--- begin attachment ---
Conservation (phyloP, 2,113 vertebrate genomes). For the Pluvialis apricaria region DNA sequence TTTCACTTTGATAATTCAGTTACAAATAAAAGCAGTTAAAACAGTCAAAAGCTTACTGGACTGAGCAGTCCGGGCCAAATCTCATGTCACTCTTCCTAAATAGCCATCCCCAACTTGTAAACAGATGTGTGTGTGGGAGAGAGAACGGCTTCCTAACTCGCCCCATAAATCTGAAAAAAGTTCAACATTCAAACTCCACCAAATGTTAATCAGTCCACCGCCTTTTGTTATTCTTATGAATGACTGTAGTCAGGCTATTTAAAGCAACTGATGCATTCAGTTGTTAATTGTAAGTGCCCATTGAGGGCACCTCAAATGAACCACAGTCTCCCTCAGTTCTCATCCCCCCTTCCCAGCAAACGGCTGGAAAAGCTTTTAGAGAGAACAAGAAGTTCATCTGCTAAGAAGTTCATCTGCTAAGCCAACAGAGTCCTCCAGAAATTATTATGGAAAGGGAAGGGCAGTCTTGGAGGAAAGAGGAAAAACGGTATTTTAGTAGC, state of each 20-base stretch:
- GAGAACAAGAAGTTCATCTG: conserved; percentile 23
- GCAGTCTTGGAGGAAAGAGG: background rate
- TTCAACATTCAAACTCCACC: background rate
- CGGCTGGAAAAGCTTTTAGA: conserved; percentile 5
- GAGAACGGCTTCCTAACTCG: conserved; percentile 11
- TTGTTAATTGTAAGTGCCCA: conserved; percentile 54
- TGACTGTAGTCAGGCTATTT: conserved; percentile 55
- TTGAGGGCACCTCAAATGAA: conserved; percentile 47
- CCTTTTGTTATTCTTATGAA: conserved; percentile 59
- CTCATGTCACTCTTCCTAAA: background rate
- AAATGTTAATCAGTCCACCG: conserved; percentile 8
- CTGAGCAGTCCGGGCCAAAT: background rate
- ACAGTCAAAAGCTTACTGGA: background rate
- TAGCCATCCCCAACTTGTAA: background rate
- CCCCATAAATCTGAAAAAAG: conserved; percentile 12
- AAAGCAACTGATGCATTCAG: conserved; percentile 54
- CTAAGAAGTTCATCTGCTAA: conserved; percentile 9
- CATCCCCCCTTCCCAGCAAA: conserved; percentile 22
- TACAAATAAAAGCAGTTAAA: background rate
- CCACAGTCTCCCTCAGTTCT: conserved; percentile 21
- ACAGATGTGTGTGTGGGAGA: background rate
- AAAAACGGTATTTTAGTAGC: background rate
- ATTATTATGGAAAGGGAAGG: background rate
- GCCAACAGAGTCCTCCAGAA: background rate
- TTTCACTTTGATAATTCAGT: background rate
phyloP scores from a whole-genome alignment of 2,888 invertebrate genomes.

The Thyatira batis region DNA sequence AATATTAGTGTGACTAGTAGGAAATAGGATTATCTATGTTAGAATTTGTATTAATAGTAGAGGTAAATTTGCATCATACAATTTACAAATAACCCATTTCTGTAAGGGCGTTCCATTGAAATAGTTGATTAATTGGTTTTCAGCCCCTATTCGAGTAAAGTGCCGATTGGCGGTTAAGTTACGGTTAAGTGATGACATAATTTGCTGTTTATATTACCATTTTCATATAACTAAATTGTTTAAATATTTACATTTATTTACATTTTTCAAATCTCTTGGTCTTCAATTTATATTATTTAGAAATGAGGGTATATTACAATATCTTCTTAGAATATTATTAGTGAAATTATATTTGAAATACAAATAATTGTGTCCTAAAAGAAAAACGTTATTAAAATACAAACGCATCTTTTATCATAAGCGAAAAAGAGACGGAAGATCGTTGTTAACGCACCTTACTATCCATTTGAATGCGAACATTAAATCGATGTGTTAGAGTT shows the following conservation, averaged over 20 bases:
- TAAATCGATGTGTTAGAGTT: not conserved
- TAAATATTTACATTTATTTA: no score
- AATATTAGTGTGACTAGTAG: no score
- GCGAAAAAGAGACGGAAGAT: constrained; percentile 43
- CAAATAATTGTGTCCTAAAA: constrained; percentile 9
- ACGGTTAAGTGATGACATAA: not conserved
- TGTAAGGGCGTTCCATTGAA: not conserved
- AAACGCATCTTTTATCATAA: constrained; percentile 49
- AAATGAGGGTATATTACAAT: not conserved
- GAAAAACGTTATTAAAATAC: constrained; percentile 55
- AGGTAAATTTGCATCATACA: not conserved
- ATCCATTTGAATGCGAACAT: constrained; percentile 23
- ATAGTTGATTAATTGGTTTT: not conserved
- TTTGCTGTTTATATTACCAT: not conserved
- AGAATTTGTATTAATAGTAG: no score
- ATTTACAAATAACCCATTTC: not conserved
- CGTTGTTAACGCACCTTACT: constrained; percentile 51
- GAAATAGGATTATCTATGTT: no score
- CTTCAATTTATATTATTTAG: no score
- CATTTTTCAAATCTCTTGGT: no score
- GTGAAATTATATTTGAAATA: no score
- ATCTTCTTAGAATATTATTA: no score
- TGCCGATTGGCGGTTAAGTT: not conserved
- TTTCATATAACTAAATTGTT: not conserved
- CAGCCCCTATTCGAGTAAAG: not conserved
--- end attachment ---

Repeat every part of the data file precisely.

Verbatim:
Conservation (phyloP, 2,113 vertebrate genomes). For the Pluvialis apricaria region DNA sequence TTTCACTTTGATAATTCAGTTACAAATAAAAGCAGTTAAAACAGTCAAAAGCTTACTGGACTGAGCAGTCCGGGCCAAATCTCATGTCACTCTTCCTAAATAGCCATCCCCAACTTGTAAACAGATGTGTGTGTGGGAGAGAGAACGGCTTCCTAACTCGCCCCATAAATCTGAAAAAAGTTCAACATTCAAACTCCACCAAATGTTAATCAGTCCACCGCCTTTTGTTATTCTTATGAATGACTGTAGTCAGGCTATTTAAAGCAACTGATGCATTCAGTTGTTAATTGTAAGTGCCCATTGAGGGCACCTCAAATGAACCACAGTCTCCCTCAGTTCTCATCCCCCCTTCCCAGCAAACGGCTGGAAAAGCTTTTAGAGAGAACAAGAAGTTCATCTGCTAAGAAGTTCATCTGCTAAGCCAACAGAGTCCTCCAGAAATTATTATGGAAAGGGAAGGGCAGTCTTGGAGGAAAGAGGAAAAACGGTATTTTAGTAGC, state of each 20-base stretch:
- GAGAACAAGAAGTTCATCTG: conserved; percentile 23
- GCAGTCTTGGAGGAAAGAGG: background rate
- TTCAACATTCAAACTCCACC: background rate
- CGGCTGGAAAAGCTTTTAGA: conserved; percentile 5
- GAGAACGGCTTCCTAACTCG: conserved; percentile 11
- TTGTTAATTGTAAGTGCCCA: conserved; percentile 54
- TGACTGTAGTCAGGCTATTT: conserved; percentile 55
- TTGAGGGCACCTCAAATGAA: conserved; percentile 47
- CCTTTTGTTATTCTTATGAA: conserved; percentile 59
- CTCATGTCACTCTTCCTAAA: background rate
- AAATGTTAATCAGTCCACCG: conserved; percentile 8
- CTGAGCAGTCCGGGCCAAAT: background rate
- ACAGTCAAAAGCTTACTGGA: background rate
- TAGCCATCCCCAACTTGTAA: background rate
- CCCCATAAATCTGAAAAAAG: conserved; percentile 12
- AAAGCAACTGATGCATTCAG: conserved; percentile 54
- CTAAGAAGTTCATCTGCTAA: conserved; percentile 9
- CATCCCCCCTTCCCAGCAAA: conserved; percentile 22
- TACAAATAAAAGCAGTTAAA: background rate
- CCACAGTCTCCCTCAGTTCT: conserved; percentile 21
- ACAGATGTGTGTGTGGGAGA: background rate
- AAAAACGGTATTTTAGTAGC: background rate
- ATTATTATGGAAAGGGAAGG: background rate
- GCCAACAGAGTCCTCCAGAA: background rate
- TTTCACTTTGATAATTCAGT: background rate
phyloP scores from a whole-genome alignment of 2,888 invertebrate genomes.

The Thyatira batis region DNA sequence AATATTAGTGTGACTAGTAGGAAATAGGATTATCTATGTTAGAATTTGTATTAATAGTAGAGGTAAATTTGCATCATACAATTTACAAATAACCCATTTCTGTAAGGGCGTTCCATTGAAATAGTTGATTAATTGGTTTTCAGCCCCTATTCGAGTAAAGTGCCGATTGGCGGTTAAGTTACGGTTAAGTGATGACATAATTTGCTGTTTATATTACCATTTTCATATAACTAAATTGTTTAAATATTTACATTTATTTACATTTTTCAAATCTCTTGGTCTTCAATTTATATTATTTAGAAATGAGGGTATATTACAATATCTTCTTAGAATATTATTAGTGAAATTATATTTGAAATACAAATAATTGTGTCCTAAAAGAAAAACGTTATTAAAATACAAACGCATCTTTTATCATAAGCGAAAAAGAGACGGAAGATCGTTGTTAACGCACCTTACTATCCATTTGAATGCGAACATTAAATCGATGTGTTAGAGTT shows the following conservation, averaged over 20 bases:
- TAAATCGATGTGTTAGAGTT: not conserved
- TAAATATTTACATTTATTTA: no score
- AATATTAGTGTGACTAGTAG: no score
- GCGAAAAAGAGACGGAAGAT: constrained; percentile 43
- CAAATAATTGTGTCCTAAAA: constrained; percentile 9
- ACGGTTAAGTGATGACATAA: not conserved
- TGTAAGGGCGTTCCATTGAA: not conserved
- AAACGCATCTTTTATCATAA: constrained; percentile 49
- AAATGAGGGTATATTACAAT: not conserved
- GAAAAACGTTATTAAAATAC: constrained; percentile 55
- AGGTAAATTTGCATCATACA: not conserved
- ATCCATTTGAATGCGAACAT: constrained; percentile 23
- ATAGTTGATTAATTGGTTTT: not conserved
- TTTGCTGTTTATATTACCAT: not conserved
- AGAATTTGTATTAATAGTAG: no score
- ATTTACAAATAACCCATTTC: not conserved
- CGTTGTTAACGCACCTTACT: constrained; percentile 51
- GAAATAGGATTATCTATGTT: no score
- CTTCAATTTATATTATTTAG: no score
- CATTTTTCAAATCTCTTGGT: no score
- GTGAAATTATATTTGAAATA: no score
- ATCTTCTTAGAATATTATTA: no score
- TGCCGATTGGCGGTTAAGTT: not conserved
- TTTCATATAACTAAATTGTT: not conserved
- CAGCCCCTATTCGAGTAAAG: not conserved